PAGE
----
In the ever evolving landscape of cyber risk, cyber insurance is more important than ever. This is a policy that is specifically tailored to the cybersecurity and information security needs of your institution, potentially covering incidents such as ransomware, cyber extortion, data destruction, and more. To engage with insurers and take out such a policy, the broker will be asking for information around how you secure your institution, including your user access practices and how you are managing to least privilege. CEO and Founder Zach Duke spends a few minutes sharing the cautionary tale of the National Bank of Blacksburg as well as some things to consider when working to secure this type of insurance. Watch the video then read on for further discussion.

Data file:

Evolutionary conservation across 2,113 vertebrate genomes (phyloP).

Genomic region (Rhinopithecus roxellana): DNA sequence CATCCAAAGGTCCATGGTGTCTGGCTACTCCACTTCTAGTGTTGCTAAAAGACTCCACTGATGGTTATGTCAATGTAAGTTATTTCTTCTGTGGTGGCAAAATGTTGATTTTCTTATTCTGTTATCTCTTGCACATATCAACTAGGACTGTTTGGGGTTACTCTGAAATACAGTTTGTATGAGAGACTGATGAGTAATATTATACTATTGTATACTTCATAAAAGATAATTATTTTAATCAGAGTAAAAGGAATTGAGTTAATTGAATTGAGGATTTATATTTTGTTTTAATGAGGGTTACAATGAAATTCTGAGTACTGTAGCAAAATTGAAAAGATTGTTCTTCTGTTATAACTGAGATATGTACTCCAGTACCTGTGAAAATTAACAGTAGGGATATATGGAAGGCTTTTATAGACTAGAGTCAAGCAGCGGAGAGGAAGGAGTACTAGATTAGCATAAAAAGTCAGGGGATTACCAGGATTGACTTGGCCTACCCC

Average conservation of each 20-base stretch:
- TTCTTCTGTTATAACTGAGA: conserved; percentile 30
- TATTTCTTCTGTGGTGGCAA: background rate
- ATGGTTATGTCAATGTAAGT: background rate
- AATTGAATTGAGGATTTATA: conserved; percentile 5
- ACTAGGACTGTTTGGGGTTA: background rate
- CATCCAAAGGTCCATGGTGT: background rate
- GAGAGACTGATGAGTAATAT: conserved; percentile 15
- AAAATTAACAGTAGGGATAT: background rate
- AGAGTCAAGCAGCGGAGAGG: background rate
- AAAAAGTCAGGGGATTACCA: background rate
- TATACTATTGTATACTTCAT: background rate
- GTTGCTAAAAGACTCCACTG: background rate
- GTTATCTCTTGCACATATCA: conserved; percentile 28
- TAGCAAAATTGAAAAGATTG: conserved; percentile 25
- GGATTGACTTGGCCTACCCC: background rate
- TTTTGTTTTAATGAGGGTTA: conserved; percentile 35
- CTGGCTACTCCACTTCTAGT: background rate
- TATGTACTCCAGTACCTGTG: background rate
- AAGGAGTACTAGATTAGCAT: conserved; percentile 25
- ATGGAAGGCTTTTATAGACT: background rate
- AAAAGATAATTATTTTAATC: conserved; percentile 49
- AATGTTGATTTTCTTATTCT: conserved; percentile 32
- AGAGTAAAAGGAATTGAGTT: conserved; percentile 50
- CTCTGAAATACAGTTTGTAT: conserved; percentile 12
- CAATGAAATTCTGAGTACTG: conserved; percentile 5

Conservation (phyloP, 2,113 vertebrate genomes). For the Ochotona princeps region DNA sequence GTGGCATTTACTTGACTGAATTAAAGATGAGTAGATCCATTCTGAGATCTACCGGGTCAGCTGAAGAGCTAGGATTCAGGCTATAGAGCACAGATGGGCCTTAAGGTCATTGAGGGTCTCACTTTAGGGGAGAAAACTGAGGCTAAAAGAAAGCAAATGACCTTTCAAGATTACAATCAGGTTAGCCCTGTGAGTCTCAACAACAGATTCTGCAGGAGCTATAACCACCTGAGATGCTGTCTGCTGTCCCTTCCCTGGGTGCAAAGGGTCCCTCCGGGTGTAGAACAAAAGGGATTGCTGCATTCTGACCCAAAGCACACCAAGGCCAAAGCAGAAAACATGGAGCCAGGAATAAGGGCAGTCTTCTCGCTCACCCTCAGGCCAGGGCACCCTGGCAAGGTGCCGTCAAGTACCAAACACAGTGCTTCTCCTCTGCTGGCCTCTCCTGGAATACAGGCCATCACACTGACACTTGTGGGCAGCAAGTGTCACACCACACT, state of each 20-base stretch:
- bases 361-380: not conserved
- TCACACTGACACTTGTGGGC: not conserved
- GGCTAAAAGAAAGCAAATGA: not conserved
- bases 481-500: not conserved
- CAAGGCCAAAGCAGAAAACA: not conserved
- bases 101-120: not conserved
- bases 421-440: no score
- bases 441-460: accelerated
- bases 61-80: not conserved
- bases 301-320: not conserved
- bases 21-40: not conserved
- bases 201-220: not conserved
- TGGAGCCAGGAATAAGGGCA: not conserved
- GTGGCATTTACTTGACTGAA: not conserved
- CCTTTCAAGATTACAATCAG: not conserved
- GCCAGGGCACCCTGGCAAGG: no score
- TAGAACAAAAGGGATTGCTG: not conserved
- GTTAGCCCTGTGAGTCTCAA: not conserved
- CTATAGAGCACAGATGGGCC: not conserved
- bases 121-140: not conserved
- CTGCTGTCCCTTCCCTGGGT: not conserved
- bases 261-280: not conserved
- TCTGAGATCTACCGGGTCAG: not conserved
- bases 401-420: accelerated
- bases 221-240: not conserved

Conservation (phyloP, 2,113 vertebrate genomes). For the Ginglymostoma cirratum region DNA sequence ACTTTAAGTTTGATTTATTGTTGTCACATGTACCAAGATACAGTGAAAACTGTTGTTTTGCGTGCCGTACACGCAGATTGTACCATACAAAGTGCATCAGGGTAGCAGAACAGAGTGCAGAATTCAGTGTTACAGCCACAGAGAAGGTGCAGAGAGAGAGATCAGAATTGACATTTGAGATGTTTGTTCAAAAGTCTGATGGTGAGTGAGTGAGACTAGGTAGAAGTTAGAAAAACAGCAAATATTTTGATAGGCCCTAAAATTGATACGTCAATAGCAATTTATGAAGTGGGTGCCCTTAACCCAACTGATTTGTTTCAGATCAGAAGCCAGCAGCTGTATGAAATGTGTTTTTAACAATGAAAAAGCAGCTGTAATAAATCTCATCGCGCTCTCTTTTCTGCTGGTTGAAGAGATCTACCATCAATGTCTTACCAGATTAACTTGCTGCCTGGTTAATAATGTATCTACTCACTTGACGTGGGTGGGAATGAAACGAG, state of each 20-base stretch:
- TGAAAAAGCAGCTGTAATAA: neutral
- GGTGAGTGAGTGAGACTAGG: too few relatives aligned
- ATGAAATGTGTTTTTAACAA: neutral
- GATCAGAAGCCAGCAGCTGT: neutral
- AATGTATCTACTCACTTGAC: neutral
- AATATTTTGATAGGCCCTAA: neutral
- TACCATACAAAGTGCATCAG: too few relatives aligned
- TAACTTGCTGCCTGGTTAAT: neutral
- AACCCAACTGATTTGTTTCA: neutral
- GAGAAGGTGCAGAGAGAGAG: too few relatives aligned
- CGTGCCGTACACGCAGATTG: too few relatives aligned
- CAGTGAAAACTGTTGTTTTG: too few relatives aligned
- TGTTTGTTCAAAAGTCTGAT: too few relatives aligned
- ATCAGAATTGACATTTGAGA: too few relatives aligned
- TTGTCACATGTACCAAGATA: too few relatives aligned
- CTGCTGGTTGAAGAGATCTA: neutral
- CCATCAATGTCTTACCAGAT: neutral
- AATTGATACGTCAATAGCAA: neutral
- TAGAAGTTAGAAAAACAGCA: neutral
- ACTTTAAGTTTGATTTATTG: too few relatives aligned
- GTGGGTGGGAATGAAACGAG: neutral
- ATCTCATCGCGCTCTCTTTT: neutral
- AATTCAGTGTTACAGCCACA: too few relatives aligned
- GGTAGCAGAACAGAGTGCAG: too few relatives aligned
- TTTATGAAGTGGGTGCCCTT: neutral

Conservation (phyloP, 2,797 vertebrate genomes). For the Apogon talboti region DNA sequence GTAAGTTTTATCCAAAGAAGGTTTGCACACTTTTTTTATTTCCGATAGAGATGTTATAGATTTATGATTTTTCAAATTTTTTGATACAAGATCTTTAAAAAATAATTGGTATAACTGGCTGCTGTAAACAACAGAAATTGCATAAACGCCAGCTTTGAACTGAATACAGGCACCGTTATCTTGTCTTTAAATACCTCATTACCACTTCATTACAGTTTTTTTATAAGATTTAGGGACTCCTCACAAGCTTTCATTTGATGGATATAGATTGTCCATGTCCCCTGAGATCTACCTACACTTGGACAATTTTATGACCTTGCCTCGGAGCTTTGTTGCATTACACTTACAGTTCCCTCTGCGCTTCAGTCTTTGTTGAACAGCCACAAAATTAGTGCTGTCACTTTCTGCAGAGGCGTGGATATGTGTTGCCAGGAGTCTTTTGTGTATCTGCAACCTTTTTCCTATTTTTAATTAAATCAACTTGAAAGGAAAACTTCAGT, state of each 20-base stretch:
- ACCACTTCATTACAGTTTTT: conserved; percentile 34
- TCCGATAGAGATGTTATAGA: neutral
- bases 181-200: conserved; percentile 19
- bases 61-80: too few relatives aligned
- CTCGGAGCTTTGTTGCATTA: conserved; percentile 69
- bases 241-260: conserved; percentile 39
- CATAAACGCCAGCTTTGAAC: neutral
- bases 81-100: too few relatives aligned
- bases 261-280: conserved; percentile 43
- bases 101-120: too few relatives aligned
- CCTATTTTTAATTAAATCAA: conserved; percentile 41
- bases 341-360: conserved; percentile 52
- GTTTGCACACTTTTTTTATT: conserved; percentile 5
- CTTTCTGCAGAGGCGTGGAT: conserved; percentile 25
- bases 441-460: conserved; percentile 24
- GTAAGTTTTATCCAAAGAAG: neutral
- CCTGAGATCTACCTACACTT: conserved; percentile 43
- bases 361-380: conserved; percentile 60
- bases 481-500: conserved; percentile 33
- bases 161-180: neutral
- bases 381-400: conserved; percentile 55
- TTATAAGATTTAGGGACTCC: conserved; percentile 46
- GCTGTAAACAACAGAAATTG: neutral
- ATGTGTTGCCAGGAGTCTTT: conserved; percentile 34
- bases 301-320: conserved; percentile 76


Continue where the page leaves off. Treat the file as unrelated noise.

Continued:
The question Zach asks is an important one: how is the cyber insurance broker going to validate your cybersecurity posture when drafting your policy, with your user access reporting being one example? While there are some boilerplate questions and requirements, how can they determine the more specific and nuanced elements of your information security practices? This question becomes particularly potent if we act like it is a matter of “when” but not “if” we are compromised, and find ourselves needing to send this proof to the insurance broker following an incident. For example, managing to least privilege is a given in most cybersecurity policies, but that may or may not be carried out to its full effectiveness in practice. Will the user access reporting processes you have in place today be able to validate that you are managing to least privilege? If you aren’t sure or if you would like some more information, our Finosec team is ready to talk with you and discuss solutions. To schedule a meeting, click here.
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